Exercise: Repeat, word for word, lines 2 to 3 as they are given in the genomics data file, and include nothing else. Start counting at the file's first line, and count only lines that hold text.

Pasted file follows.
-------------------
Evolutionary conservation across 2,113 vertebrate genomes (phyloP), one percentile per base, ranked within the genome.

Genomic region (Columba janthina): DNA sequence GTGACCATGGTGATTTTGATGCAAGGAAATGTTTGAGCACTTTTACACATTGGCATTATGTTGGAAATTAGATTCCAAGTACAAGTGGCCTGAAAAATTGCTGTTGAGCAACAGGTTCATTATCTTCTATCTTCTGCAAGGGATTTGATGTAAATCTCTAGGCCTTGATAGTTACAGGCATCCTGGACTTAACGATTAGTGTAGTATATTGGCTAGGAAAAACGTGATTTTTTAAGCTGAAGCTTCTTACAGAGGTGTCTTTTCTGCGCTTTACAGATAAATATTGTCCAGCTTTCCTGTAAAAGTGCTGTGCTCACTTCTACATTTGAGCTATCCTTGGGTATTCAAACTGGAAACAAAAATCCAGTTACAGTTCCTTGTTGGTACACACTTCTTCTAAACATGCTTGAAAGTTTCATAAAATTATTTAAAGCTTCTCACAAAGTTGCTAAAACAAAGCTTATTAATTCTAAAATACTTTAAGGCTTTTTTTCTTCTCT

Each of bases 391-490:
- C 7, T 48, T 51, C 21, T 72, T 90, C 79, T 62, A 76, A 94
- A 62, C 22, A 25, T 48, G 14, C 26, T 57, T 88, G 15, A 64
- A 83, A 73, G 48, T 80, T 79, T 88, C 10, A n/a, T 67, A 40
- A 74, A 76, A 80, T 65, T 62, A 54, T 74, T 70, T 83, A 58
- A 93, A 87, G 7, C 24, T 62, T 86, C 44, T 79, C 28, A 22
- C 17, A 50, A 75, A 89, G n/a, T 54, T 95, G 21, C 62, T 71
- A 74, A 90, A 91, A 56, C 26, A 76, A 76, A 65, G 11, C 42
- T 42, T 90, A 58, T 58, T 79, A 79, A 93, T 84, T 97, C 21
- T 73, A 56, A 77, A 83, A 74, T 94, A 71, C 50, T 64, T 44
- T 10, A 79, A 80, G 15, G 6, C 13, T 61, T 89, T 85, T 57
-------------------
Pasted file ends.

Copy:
Genomic region (Columba janthina): DNA sequence GTGACCATGGTGATTTTGATGCAAGGAAATGTTTGAGCACTTTTACACATTGGCATTATGTTGGAAATTAGATTCCAAGTACAAGTGGCCTGAAAAATTGCTGTTGAGCAACAGGTTCATTATCTTCTATCTTCTGCAAGGGATTTGATGTAAATCTCTAGGCCTTGATAGTTACAGGCATCCTGGACTTAACGATTAGTGTAGTATATTGGCTAGGAAAAACGTGATTTTTTAAGCTGAAGCTTCTTACAGAGGTGTCTTTTCTGCGCTTTACAGATAAATATTGTCCAGCTTTCCTGTAAAAGTGCTGTGCTCACTTCTACATTTGAGCTATCCTTGGGTATTCAAACTGGAAACAAAAATCCAGTTACAGTTCCTTGTTGGTACACACTTCTTCTAAACATGCTTGAAAGTTTCATAAAATTATTTAAAGCTTCTCACAAAGTTGCTAAAACAAAGCTTATTAATTCTAAAATACTTTAAGGCTTTTTTTCTTCTCT

Each of bases 391-490: